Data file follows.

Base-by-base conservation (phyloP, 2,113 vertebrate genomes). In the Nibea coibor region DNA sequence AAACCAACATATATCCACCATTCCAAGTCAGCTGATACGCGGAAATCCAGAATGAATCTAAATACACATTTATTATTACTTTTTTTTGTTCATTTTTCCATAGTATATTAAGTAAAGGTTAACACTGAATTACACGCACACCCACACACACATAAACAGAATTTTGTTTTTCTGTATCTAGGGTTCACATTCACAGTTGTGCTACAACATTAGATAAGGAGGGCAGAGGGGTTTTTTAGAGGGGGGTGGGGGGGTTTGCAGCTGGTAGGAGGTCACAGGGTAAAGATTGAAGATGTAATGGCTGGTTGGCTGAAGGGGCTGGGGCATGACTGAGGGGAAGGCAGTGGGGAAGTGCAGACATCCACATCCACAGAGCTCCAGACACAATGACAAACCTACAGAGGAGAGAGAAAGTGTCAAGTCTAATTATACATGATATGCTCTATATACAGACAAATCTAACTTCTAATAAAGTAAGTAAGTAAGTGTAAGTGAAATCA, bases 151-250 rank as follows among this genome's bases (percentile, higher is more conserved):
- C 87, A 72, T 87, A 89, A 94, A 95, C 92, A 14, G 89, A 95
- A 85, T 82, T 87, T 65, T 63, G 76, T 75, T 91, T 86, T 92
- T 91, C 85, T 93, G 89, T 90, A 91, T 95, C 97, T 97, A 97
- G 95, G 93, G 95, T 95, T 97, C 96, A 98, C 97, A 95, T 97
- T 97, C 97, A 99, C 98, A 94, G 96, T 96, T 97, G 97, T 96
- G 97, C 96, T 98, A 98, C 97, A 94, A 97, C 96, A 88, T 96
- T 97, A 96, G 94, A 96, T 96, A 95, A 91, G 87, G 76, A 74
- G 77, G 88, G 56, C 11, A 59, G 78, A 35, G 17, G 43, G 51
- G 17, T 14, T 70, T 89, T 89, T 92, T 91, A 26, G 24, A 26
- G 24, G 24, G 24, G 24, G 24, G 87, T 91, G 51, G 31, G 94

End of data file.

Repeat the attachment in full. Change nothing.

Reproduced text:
Base-by-base conservation (phyloP, 2,113 vertebrate genomes). In the Nibea coibor region DNA sequence AAACCAACATATATCCACCATTCCAAGTCAGCTGATACGCGGAAATCCAGAATGAATCTAAATACACATTTATTATTACTTTTTTTTGTTCATTTTTCCATAGTATATTAAGTAAAGGTTAACACTGAATTACACGCACACCCACACACACATAAACAGAATTTTGTTTTTCTGTATCTAGGGTTCACATTCACAGTTGTGCTACAACATTAGATAAGGAGGGCAGAGGGGTTTTTTAGAGGGGGGTGGGGGGGTTTGCAGCTGGTAGGAGGTCACAGGGTAAAGATTGAAGATGTAATGGCTGGTTGGCTGAAGGGGCTGGGGCATGACTGAGGGGAAGGCAGTGGGGAAGTGCAGACATCCACATCCACAGAGCTCCAGACACAATGACAAACCTACAGAGGAGAGAGAAAGTGTCAAGTCTAATTATACATGATATGCTCTATATACAGACAAATCTAACTTCTAATAAAGTAAGTAAGTAAGTGTAAGTGAAATCA, bases 151-250 rank as follows among this genome's bases (percentile, higher is more conserved):
- C 87, A 72, T 87, A 89, A 94, A 95, C 92, A 14, G 89, A 95
- A 85, T 82, T 87, T 65, T 63, G 76, T 75, T 91, T 86, T 92
- T 91, C 85, T 93, G 89, T 90, A 91, T 95, C 97, T 97, A 97
- G 95, G 93, G 95, T 95, T 97, C 96, A 98, C 97, A 95, T 97
- T 97, C 97, A 99, C 98, A 94, G 96, T 96, T 97, G 97, T 96
- G 97, C 96, T 98, A 98, C 97, A 94, A 97, C 96, A 88, T 96
- T 97, A 96, G 94, A 96, T 96, A 95, A 91, G 87, G 76, A 74
- G 77, G 88, G 56, C 11, A 59, G 78, A 35, G 17, G 43, G 51
- G 17, T 14, T 70, T 89, T 89, T 92, T 91, A 26, G 24, A 26
- G 24, G 24, G 24, G 24, G 24, G 87, T 91, G 51, G 31, G 94